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Mark Richards (July 15, 1760 – August 10, 1844) was an American politician. He served as a member of the United States House of Representatives from Vermont and as the eighth Lieutenant Governor of Vermont.

Mark Richards
Member of the U.S. House of Representatives from Vermont's At-large congressional district
In office
March 4, 1817 – March 4, 1821
Preceded byLuther Jewett
Succeeded byPhineas White
Member of the Vermont House of Representatives
In office
8th Lieutenant Governor of Vermont
In office
LieutenantSamuel C. Crafts
William A. Palmer
Preceded byHenry Olin
Succeeded byLebbeus Egerton
Personal details
Born(1760-07-15)July 15, 1760
Waterbury, Connecticut
DiedAugust 10, 1844(1844-08-10) (aged 84)
Westminster, Vermont
Political partyDemocratic-Republican
Other political
Professioncongressman, lieutenant governor



Richards was born in Waterbury, Connecticut on July 15, 1760, and received limited schooling. In 1776, he enlisted during the American Revolutionary War.[1] Richards moved to Boston after the war to work in a general store. In 1796 he moved to Westminster, Vermont to open his own store.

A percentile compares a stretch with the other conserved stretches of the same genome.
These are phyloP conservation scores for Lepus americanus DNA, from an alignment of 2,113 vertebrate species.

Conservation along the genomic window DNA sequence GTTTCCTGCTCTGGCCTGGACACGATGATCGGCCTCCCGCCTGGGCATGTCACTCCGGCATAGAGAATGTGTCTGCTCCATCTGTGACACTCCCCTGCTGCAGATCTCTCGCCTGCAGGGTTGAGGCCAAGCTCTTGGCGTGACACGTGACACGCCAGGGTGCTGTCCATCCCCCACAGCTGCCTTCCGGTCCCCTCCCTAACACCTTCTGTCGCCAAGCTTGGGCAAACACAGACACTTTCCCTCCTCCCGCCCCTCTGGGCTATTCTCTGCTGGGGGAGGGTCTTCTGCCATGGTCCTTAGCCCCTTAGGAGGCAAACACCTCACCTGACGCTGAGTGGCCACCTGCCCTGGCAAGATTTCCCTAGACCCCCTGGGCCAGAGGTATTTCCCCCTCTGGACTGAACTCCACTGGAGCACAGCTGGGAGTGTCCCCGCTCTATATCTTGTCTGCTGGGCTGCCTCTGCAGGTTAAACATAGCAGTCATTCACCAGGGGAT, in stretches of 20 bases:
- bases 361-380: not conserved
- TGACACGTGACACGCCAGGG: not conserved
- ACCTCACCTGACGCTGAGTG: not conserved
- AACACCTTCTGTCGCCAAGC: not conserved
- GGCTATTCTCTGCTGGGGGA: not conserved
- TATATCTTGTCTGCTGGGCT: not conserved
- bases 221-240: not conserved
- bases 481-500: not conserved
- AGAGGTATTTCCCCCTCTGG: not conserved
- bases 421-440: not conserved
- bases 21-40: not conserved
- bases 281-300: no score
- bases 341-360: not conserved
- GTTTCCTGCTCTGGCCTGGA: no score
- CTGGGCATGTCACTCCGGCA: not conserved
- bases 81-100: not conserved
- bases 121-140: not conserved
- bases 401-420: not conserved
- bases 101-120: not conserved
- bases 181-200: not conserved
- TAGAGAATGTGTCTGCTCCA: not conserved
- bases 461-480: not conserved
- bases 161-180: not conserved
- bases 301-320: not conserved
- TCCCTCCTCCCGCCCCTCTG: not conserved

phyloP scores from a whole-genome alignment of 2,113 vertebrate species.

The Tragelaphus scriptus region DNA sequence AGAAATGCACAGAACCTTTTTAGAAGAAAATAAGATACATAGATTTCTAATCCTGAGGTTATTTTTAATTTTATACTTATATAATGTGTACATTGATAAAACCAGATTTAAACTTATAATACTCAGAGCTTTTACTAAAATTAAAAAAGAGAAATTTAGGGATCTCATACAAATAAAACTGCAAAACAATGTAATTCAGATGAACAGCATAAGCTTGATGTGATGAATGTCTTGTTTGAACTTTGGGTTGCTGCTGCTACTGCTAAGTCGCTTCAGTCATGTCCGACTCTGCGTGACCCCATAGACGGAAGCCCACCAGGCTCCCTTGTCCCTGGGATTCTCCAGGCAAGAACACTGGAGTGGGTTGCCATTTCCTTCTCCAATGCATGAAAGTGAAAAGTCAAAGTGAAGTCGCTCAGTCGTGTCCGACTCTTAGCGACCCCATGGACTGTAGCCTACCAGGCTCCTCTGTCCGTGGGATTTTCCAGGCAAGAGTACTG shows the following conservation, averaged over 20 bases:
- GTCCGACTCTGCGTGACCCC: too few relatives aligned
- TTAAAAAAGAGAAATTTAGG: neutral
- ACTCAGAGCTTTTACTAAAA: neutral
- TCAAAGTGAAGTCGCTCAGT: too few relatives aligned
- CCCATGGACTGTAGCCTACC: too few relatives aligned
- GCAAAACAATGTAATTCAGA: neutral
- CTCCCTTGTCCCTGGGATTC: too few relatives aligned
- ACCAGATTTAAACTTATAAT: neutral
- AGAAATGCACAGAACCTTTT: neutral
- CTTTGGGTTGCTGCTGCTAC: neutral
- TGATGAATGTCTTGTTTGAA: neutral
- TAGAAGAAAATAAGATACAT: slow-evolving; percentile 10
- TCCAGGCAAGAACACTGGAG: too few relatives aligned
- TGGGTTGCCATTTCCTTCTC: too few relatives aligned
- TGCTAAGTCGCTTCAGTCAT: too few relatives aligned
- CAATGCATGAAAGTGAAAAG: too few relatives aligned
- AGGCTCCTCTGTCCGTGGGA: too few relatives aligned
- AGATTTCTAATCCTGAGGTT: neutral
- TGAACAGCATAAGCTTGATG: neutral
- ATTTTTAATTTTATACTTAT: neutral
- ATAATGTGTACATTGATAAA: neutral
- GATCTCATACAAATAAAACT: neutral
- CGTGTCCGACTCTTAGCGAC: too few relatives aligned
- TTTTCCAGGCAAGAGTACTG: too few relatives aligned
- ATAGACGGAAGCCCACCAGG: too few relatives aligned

Richards was a member of the Vermont House of Representatives from 1801 to 1805. He served as sheriff of Windham County from 1806 to 1810 and was a Presidential elector in 1812.[2] He served on the Governor’s council from 1813 to 1816.

Richards was elected as a Democratic-Republican to the US House of Representatives, and served from 1817 to 1821 as a member of the 15th and 16th United States Congress.[3][4] He served again in the Vermont House of Representatives from 1824 to 1826, in 1828 and from 1832 to 1834. He was the seventh Lieutenant Governor of Vermont from 1830 to 1831.[4]


Richards died on August 10, 1844 in Westminster, Vermont and is interred in the Bradley tomb in the Old Westminster Cemetery in Westminster.[1]


  1. ^ a b "RICHARDS, Mark, (1760 - 1844)". Biographical Directory of the United States Congress. Retrieved October 24, 2012.
  2. ^ "Mark Richards (1760-1844)". The Political Graveyard. Retrieved October 24, 2012.
  3. ^ "Rep. Mark Richards". Retrieved October 24, 2012.
  4. ^ a b Herringshaw's National Library of American Biography, American Publishers Association, Chicago, Ill., 1914, p. 1

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